Anya Hoffman passed away on March 5, 2021, from complications of Parkinson’s Disease. She died as she lived, a fighter to the end, always prepared to take on the challenges that life presented her and to enjoy its pleasures to the fullest. She was born on April 3, 1935, In the Bronx, New York, the youngest child of Samuel Hoffman and Rose Saidel Hoffman, who had immigrated in the early 1900s from the part of Russia now known as Belarus. Her siblings, May Hoffman Radding, Edith Hoffman Barry, and Benjamin Hoffman all preceded her in death. None of the Hoffman sisters used the names on their birth certificates! May was initially Mildred; Edith was Ida, and Anya was originally Ethel. She changed her name in her 40’s, as she began to more fully manifest the powerhouse woman she hadn’t been able to fully express before.
Though she was the baby of the family, she was independent at an early age. She told stories of navigating the subway from the age of 7 to visit the museums and libraries of Manhattan on her own (though this might have been as much the result of being insufficiently supervised, as much as her independence)! Her father died when she was just a girl, and when she was 16 her mother died as well. She then lived with her sister Edith‘s family until she married Herb Biskar.
Anya & Herb welcomed their three children into their family: Jonathan, Sanford, and Paul Biskar, (married to Anne Marie). Being the Mom to three extremely energetic & curious boys was a handful. She once told the story of a time when she took the boys on a train trip to San Diego, and by the time they arrived, the dress she was wearing was so destroyed she had to throw it away! But their home was always lively, interesting, and full of love. In 1972 they moved with their children to Portland, Oregon.
Anyone who knew Anya was familiar with her wry, irreverent sense of humor. She usually took the opportunity to try on a crazy hat and was known to hang a spoon on her nose at a family dinner. But mostly she could find the funny in any situation, and her laughter would fill the room. Though not a traditionally observant Jew, Anya embraced her cultural heritage. She famously hosted a large and hilarious family Chanukah party for many years, presiding over the event with an Auntie Mame-inspired cigarette holder in hand. She could shop! Somehow she always found the $80 item for $7.50, and she could take some forgotten and forlorn item, bring it home, and place it in the perfect location to make it look like a million bucks.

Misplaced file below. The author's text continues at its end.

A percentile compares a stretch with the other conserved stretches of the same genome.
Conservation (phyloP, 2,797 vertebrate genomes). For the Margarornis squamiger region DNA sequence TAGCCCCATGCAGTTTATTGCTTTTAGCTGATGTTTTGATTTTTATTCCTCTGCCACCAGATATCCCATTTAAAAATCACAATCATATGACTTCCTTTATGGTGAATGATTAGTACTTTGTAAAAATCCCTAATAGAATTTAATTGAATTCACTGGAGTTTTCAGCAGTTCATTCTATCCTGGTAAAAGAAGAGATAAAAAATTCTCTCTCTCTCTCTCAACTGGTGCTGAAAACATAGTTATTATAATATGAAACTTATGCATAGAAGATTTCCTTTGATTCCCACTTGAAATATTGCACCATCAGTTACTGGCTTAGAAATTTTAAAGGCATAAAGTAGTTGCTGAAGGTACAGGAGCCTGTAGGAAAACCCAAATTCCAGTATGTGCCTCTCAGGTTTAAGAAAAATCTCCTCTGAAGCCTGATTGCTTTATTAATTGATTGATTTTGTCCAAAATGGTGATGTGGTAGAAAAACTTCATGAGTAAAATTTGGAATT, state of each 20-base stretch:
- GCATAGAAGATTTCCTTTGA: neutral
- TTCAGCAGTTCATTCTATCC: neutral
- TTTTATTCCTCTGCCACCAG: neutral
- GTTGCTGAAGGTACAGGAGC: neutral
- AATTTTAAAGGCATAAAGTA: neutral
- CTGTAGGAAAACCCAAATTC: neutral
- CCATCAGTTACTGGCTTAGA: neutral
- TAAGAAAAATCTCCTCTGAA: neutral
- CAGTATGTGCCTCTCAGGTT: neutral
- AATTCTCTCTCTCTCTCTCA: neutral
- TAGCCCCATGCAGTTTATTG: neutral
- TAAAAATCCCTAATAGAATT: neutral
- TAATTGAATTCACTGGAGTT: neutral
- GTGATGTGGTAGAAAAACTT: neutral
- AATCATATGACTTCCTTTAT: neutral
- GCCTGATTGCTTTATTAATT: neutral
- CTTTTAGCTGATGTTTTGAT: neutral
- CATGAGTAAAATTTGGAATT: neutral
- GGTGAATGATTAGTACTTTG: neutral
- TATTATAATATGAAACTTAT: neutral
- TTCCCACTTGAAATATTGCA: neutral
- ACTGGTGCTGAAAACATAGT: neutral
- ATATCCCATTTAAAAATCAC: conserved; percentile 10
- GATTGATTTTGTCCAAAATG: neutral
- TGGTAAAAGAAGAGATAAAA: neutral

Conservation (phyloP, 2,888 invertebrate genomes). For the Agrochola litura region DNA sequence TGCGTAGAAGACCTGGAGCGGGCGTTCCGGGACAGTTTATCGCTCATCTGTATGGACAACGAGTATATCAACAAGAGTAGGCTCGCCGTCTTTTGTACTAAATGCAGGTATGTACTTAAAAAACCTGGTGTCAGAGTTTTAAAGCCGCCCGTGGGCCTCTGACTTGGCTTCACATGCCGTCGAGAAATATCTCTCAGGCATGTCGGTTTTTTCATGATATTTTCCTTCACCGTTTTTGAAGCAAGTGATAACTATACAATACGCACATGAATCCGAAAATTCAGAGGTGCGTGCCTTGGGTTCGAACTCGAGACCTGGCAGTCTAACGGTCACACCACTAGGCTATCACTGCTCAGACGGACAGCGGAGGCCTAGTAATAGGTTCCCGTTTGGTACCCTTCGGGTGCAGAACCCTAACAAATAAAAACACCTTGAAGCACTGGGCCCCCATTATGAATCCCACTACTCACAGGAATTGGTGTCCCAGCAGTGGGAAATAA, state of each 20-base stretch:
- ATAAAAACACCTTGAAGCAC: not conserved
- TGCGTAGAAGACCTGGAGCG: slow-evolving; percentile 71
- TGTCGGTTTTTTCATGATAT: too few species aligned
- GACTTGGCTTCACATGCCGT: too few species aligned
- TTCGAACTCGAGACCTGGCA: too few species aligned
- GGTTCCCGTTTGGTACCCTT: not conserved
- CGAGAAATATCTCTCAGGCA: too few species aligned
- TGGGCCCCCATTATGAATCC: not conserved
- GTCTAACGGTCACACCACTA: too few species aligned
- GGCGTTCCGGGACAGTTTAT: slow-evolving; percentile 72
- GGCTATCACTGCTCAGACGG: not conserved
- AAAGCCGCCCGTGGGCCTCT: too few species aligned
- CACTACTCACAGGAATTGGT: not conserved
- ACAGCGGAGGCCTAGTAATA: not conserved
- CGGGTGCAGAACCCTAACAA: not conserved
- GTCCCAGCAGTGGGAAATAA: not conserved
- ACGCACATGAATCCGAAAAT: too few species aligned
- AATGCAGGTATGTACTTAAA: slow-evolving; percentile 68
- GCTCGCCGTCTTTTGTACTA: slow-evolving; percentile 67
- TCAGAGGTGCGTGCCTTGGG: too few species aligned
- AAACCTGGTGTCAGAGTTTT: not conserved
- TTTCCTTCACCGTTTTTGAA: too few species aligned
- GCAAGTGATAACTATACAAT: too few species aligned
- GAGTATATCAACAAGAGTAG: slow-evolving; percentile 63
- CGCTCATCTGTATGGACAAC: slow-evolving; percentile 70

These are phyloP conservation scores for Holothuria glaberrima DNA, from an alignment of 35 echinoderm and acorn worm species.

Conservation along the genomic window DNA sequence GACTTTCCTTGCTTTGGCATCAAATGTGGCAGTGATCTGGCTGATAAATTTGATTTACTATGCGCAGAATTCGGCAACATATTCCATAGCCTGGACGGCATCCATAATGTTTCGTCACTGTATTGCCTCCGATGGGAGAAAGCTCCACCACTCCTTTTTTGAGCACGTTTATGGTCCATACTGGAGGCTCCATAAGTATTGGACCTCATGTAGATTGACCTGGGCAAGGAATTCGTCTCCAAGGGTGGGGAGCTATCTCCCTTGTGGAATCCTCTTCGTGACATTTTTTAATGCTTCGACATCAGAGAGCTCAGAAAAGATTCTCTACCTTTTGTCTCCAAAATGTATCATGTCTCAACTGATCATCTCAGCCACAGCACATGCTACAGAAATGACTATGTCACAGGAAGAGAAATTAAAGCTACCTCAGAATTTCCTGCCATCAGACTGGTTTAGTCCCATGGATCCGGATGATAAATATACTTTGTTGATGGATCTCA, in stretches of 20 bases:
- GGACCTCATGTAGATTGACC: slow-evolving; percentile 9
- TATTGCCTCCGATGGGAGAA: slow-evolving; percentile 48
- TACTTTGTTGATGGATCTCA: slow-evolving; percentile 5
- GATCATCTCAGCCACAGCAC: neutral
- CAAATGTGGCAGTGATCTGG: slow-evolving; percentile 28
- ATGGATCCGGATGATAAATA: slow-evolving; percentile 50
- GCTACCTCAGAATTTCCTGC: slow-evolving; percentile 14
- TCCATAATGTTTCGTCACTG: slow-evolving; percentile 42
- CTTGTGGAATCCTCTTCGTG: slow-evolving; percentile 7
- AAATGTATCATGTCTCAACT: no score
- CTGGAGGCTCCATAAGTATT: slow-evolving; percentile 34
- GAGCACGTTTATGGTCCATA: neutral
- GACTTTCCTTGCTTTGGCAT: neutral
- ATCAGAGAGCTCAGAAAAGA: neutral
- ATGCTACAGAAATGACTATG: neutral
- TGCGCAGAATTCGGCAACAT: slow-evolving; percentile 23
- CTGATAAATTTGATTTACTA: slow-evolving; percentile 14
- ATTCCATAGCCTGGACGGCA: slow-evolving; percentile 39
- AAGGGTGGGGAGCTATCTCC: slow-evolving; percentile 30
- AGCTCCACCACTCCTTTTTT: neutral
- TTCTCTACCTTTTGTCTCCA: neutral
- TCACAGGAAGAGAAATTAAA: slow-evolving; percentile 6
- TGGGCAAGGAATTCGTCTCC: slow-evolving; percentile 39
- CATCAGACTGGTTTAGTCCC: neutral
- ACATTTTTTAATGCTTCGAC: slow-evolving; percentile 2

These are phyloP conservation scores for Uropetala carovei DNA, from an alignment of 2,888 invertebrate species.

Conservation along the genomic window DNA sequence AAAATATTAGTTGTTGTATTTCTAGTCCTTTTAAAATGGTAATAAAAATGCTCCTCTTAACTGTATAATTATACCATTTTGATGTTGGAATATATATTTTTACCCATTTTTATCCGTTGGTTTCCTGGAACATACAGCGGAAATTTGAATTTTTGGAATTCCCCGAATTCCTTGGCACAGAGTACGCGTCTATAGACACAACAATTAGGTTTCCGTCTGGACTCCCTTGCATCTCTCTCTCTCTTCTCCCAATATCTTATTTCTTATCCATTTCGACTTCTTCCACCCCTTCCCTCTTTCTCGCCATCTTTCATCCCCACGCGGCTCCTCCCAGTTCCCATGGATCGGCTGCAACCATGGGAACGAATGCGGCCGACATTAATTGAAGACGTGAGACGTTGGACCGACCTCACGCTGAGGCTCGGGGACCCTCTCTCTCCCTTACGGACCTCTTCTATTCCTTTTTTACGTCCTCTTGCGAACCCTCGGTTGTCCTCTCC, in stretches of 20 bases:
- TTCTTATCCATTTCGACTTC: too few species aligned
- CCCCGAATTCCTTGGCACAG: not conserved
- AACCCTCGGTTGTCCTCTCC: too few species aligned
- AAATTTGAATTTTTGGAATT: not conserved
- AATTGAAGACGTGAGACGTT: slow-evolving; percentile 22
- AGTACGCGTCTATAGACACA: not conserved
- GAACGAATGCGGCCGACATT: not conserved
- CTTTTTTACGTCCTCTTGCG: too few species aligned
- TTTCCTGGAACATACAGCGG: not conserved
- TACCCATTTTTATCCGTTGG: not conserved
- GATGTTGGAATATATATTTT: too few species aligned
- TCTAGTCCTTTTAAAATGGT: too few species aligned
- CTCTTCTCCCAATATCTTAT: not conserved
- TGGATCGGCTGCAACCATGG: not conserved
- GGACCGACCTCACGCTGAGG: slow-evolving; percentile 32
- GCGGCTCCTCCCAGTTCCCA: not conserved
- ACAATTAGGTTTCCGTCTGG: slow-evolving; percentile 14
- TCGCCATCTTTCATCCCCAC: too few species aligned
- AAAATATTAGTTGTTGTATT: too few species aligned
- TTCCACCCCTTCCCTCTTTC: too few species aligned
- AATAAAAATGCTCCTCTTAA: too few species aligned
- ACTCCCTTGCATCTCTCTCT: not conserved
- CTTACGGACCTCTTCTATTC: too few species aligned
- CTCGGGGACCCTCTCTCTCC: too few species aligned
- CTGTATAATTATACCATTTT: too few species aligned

Anya had the creative sensibilities of an artist. Her beautifully decorated home was always warm and welcoming, filled with treasures she collected from around the world. She was an excellent and intuitive cook. When you thought there was nothing in the refrigerator to eat, she could pull out a few things and create a delicious meal you didn’t imagine was possible. She always had some creative project she was working on, whether it was knitting a sweater, re-finishing a cabinet, making jewelry, or tending her plants. She had such a green thumb that she graduated from the Landscape Technology Department at Portland Community College, developed an interior landscape business, and co-authored a book, Green Plants For Gray Days. She was always ready for adventure, and traveled widely in Europe, Asia, Mexico, and the U.S., collecting beautiful artifacts and memories along the way. She appreciated music, dance, and theater, and even when ticket prices were prohibitive, she found a way — by volunteering as an usher.
She was a champion of progressive causes. She worked in the labor movement, made her voice heard at protest marches, supported progressive candidates, and engaged in passionate discussions about politics throughout her life.
A woman of many interests, she earned a Master’s Degree in Counseling from Evergreen College in 1981 and then opened a psychotherapy practice. In addition to traditional talk therapy, she studied Neo-Reichian therapy, Bioenergetics, hypnotherapy, and massage. Through these professional pursuits, she also met an extraordinary group of women, who established a group to discuss clinical cases with each other. This group evolved over the years into an incredibly rich network of friendships that, even after many of them had retired from practice, continued to sustain and support them all for 40 years. Though grieving the loss of Anya, the group continues. The same qualities she used in her practice of psychotherapy — empathy and a willingness to tell the truth — also made her a reliable source of support to family and friends.
In 1984, some years after divorcing Herb, Anya moved to the Washington D.C. area, where she met Ernest Culman, whose warmth and kindness won her heart. They married in 1992. As was her way, she made many more friends. She also established other branches of her career. Working for the Jewish Community Center, she worked with seniors, planning events and organizing field trips. In addition, she ran support groups for divorced women for a number of years. She took specialized courses on exercise for elders with arthritis and then conducted classes, keeping her students motivated by creating her musical playlists using hits from their younger years. Running around from senior center to senior center, teaching up to a dozen classes a week also kept her in shape. In 2016 Anya and Ernie moved back to Portland, not long after Anya’s diagnosis with Parkinson’s; and then in 2020, in the midst of the Covid-19 pandemic, they moved once again to Palm Desert, California.
Anya is survived by her husband, her three sons and their families, several nieces and nephews, a granddaughter and a grandniece, and innumerable friends. She will be sorely missed.